Aenictus cornutus

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Aenictus cornutus
Scientific classification
Kingdom: Animalia
Phylum: Arthropoda
Class: Insecta
Order: Hymenoptera
Family: Formicidae
Subfamily: Dorylinae
Genus: Aenictus
Species: A. cornutus
Binomial name
Aenictus cornutus
Forel, 1900

Aenictus cornutus casent0249267 p 1 high.jpg

Aenictus cornutus casent0249267 d 1 high.jpg

Specimen Labels

All colonies of this species have been collected from lowland rainforests. Rościszewski and Maschwitz (1994) reported that in the Pasoh Forest Reserve, Malaysia, Aenictus cornutus foraged on the ground and feed on ants of the genera Polyrhachis and Technomyrmex. (Jaitrong and Yamane 2011)


This species is easily distinguished from the other members of the currax group as follows: pronotum armed with large bilateral horn-like protuberances; antennal scape, legs and postpetiole distinctly punctate.

Keys including this Species


Latitudinal Distribution Pattern

Latitudinal Range: 4.333333333° to 4.333333333°.

Tropical South

Distribution based on Regional Taxon Lists

Indo-Australian Region: Borneo (type locality), Indonesia, Malaysia.

Distribution based on AntMaps


Distribution based on AntWeb specimens

Check data from AntWeb

Countries Occupied

Number of countries occupied by this species based on AntWiki Regional Taxon Lists. In general, fewer countries occupied indicates a narrower range, while more countries indicates a more widespread species.


Estimated Abundance

Relative abundance based on number of AntMaps records per species (this species within the purple bar). Fewer records (to the left) indicates a less abundant/encountered species while more records (to the right) indicates more abundant/encountered species.



Little is known about the biology of Aenictus cornutus. The genus is comprised of species that live an army ant lifestyle. Aenictus typically prey on other ants, from other genera, or other insects such as wasps or termites. There are reports of Aenictus preying on other insects as well and even have been observed collecting honeydew from homopterans (Santschi, 1933; Gotwald, 1995) but this appears, at least from available evidence, to be uncommon. Foraging raids can occur day or night across the ground surface. Occasionally raids are arboreal. During a raid numerous workers attack a single nest or small area, with several workers coordinating their efforts to carry large prey items back to the nest or bivouac. Aenictus have a nomadic life style, alternating between a migratory phase in which nests are temporary bivouacs in sheltered places above the ground and a stationary phase where semi-permanent underground nests are formed. During the nomadic phase bivouacs move regularly, sometimes more than once a day when larvae require large amounts of food. Individual nests usually contain up to several thousand workers, although nest fragments containing only a few hundred workers are often encountered. Queens are highly specialised and look less like workers than in most ant species. They have greatly enlarged gasters (dichthadiform) and remain flightless throughout their life. New colonies are formed by the division of existing colonies (fission) rather than by individual queens starting colonies on their own.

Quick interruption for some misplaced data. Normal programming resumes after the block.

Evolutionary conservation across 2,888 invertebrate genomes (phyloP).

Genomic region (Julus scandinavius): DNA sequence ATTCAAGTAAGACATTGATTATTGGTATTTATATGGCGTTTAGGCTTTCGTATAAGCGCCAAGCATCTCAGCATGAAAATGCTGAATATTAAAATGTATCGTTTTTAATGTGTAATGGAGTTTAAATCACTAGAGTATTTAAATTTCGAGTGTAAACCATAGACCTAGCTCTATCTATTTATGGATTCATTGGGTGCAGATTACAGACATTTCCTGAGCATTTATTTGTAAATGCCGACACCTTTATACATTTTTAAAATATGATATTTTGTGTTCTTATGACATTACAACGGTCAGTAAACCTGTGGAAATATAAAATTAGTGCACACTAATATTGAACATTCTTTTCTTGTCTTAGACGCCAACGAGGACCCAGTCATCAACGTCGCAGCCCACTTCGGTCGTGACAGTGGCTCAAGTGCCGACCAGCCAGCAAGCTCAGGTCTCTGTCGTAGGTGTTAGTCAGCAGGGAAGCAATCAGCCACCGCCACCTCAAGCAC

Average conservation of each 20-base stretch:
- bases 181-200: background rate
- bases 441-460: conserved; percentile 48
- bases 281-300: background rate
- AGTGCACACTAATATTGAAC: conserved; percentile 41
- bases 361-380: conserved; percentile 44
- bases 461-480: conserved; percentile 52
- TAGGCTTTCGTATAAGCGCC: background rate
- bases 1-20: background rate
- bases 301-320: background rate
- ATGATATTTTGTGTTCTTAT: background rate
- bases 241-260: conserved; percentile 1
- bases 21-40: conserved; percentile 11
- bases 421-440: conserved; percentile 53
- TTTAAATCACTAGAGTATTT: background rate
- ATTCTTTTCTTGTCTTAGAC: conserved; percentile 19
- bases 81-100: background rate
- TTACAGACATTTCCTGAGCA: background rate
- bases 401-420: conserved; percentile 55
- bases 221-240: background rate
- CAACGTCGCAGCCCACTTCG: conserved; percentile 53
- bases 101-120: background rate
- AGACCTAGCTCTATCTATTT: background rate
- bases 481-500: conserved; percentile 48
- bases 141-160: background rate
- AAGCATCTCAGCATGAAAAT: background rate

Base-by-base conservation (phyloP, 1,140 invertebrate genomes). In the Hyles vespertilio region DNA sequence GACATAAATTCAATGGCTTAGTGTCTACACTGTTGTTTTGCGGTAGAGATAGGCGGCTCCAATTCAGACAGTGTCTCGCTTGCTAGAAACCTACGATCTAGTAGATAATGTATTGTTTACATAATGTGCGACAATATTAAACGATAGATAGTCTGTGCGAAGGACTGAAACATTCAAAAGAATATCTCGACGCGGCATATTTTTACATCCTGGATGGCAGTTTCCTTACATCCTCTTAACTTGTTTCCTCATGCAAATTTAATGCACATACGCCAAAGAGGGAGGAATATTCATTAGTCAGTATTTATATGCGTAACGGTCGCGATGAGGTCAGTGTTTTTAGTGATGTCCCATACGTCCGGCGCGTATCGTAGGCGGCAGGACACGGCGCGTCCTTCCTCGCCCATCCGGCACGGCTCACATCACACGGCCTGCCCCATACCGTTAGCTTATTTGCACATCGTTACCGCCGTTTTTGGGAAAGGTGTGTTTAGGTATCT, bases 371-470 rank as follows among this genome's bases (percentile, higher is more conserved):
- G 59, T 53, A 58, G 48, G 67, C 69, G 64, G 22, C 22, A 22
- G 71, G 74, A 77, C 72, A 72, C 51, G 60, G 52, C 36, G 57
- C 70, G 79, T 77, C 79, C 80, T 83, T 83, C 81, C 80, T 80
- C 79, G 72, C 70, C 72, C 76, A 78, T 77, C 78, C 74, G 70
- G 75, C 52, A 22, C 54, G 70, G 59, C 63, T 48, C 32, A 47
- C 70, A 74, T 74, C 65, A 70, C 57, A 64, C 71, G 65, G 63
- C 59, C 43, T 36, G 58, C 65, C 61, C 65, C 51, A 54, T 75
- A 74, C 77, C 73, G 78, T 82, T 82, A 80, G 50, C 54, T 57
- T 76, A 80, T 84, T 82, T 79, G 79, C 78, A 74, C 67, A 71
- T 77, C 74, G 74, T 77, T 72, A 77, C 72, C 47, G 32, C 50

Association with Other Organisms

  • This species is a prey for the phorid fly Dohrniphora sp. N (a predator) (Quevillon, 2018).


Known only from the worker caste.


The following information is derived from Barry Bolton's Online Catalogue of the Ants of the World.

  • cornutus. Aenictus cornutus Forel, 1900b: 75 (w.) BORNEO (East Malaysia: Sarawak).
    • Type-material: lectotype worker (by designation of Jaitrong & Yamane, 2011: 11), 3 paralectotype workers.
    • [Note: 1 original syntype worker also in NHMB.]
    • Type-locality: lectotype Malaysia: Borneo, Sarawak (Haviland); paralectotypes with same data.
    • Type-depository: MHNG.
    • Status as species: Emery, 1910b: 29; Wheeler, W.M. 1919e: 62; Chapman & Capco, 1951: 15; Wilson, 1964a: 457; Terayama & Yamane, 1989: 597; Bolton, 1995b: 59; Jaitrong & Yamane, 2011: 11 (redescription); Pfeiffer, et al. 2011: 32.
    • Distribution: Indonesia (Sumatra), Malaysia (Peninsula, Sabah, Sarawak).

Unless otherwise noted the text for the remainder of this section is reported from the publication that includes the original description.



Wilson 1964 Army Ant fig 21-30

Jaitrong and Yamane (2011) - Measurements. lectotype and paralectotypes (n = 4): TL 4.00–4.45 mm; HL 0.83–0.88 mm; HW 0.73–0.78 mm; SL 0.80–0.88 mm; ML 1.48–1.55 mm; PL 0.35–0.38 mm; CI 86–89; SI 107–114.